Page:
It seems to me that Christians who’ve struggled with how to respond to OBL’s end confuse vengeance with justice. They quote Romans 12:19 asserting it’s God’s province to avenge. True enough, but bringing bin Laden to heel was not about vengeance. It could have been. It could have been about individuals acting independently and unlawfully to seek retribution. But it wasn’t. It was about an official government armed force, acting under direction of duly elected leaders to bring lawfully to account—to justice—a person deemed to be a mass murderer and threat to thousands or even millions of innocents.
Vengeance and justice are not to be confused. Vengeance aborts the law. Justice preserves the law. Vengeance disrupts order. Justice reestablishes order based on law.
Scripture says, “Rulers do not bear the sword for no reason. They are God’s servants, agents of wrath to bring punishment on the wrongdoer.” What American Special Forces did in bringing Osama bin Laden to account was an act of justice.
Looking upon OBL’s death as justice means we rejoice not in the destruction of a human being but in a victory of righteousness. Christians can support this, for God’s law is vindicated.
© Rex M. Rogers – All Rights Reserved, 2011
After wrestling with my conservative inclinations I’ve come to the conclusion the U.S. needs to get out of Afghanistan—the sooner the better.
To date, War in Afghanistan casualties include some 2,162 Coalition personnel, including 1,342 U. S. service members who've given their lives in Afghanistan. They gave the ultimate sacrifice for what initially was a justifiable military response to 9/11 but what has since become a mish-mash of objectives few national leaders can articulate with clarity or passion.
Beginning October 7, 2001, just weeks after 9/11, the U.S. launched Operation Enduring Freedom. The goal? To find and capture or kill Osama bin Laden, the perceived leader responsible for 9/11, to destroy Al Qaeda, the terrorist group that sponsored 9/11 assassins, and to remove from power the Taliban regime that provided safe haven for bin Laden and Al Qaeda.
Within weeks the Taliban regime was deposed, Al Qaeda seemed to be on the run, and bin Laden had gone to ground. Now it’s nine years later and the situation in Afghanistan has not appreciably changed or improved. In fact, some would argue it’s worse.
It is true that the Taliban is no longer able to enact nationally its strict legal system and arbitrary punishments, including cruel and unusual ones in which people were executed publicly for a variety of religious offenses. It’s also true that bin Laden is no closer to being found and brought to justice.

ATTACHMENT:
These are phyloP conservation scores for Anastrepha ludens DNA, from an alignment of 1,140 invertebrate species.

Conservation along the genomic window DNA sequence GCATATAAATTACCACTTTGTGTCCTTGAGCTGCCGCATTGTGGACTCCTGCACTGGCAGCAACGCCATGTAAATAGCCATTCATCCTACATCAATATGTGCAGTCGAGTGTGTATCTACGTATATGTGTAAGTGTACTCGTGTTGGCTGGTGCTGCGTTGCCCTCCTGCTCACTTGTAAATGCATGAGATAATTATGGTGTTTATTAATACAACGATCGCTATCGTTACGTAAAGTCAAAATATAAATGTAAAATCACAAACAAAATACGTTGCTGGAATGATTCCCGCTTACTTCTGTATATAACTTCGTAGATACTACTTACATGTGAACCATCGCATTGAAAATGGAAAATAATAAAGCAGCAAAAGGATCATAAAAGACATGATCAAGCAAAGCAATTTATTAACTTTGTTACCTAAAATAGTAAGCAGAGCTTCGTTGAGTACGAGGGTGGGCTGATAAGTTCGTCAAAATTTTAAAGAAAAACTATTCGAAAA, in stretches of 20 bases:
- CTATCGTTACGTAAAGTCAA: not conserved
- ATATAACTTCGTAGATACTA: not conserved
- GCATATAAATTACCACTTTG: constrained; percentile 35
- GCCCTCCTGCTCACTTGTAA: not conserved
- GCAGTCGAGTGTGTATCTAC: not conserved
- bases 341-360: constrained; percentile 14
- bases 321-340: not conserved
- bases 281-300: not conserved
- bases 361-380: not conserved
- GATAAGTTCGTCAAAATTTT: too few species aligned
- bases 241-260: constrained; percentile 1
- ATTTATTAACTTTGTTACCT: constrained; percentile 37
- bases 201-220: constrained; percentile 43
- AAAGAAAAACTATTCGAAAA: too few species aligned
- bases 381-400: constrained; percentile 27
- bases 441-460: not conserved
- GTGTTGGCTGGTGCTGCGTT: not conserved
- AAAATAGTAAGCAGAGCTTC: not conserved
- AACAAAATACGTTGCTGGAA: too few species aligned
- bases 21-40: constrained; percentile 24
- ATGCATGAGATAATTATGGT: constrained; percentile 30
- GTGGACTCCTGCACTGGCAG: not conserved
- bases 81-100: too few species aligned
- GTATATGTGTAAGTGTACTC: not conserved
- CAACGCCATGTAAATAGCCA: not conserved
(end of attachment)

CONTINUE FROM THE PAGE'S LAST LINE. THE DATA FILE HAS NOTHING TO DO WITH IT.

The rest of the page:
At any given time civilian and military leaders in both the Bush and now Obama Administrations have communicated a vast array of convoluted, confusing, and at times conflicting objectives for the war effort. No one, even the President, can provide us with a clearly stated, brief “elevator speech” describing why we are there and what we are trying to do.
Nation-building, at first rejected by President Bush and his neoconservative staff, later emerged, sort of, as a goal for our engagement. Meanwhile, the U.S. has lost international credibility, continues to drain its economy, and cannot say when we’ll leave because we don’t know what it looks like to “win,” if indeed we’re trying to win.
Afghanistan is not Iraq in the sense that it is a country where tribal culture still persists. Consequently, a surge of troops will not necessarily result in less violence. Insurgency continues rooted in centuries of local politics.
In addition, the financial costs of the War in Afghanistan are staggering. We’re spending about $200 billion per year in direct and indirect costs. That’s $1 million per U.S. soldier or $3,947 per family of four per year, approximately $101 million per day.
It’s time to ask Why? Are we appreciably safer than we were five years ago? If the Taliban is now little more than a confederation of ill-equipped tribal groups and if NATO is willing to include Taliban leaders in peace talks, whom are we now trying to subdue? If, as many sources allege, bin Laden is in Pakistan, why are we fighting in Afghanistan? And none of these questions raise the specter of civilian collateral damage for which we are responsible, something we’re not willing to examine or admit.
The Soviets met their Waterloo in Afghanistan. I don’t want us to meet ours. President Obama won office largely on his claim he voted against the Iraq War and would end it if he were elected. Iraq was Bush’s war, so Obama could sling mud without fear of getting any on himself. Now, though, Afghanistan has become Obama’s war and he’s repeated many of Bush’s actions in Iraq.
Bringing U.S. troops home doesn’t equate with abandoning Afghanis to their fate. We’re involved financially now and could be involved in more targeted ways with financial aid in the future, at far less cost than we’re paying now.
It’s not that I’m against military action when it’s necessary and important. It’s that I’m weary of military action that has no goal. I think the majority of the American people feel the same way. We’ll fight when we need to and we’ll fight to win. But we don’t like to fight when we don’t know why we’re fighting.
For more on the Taliban, see James Fergusson's Taliban: The True Story of the World's Most Feared Guerrilla Fighters.
© Rex M. Rogers – All Rights Reserved, 2010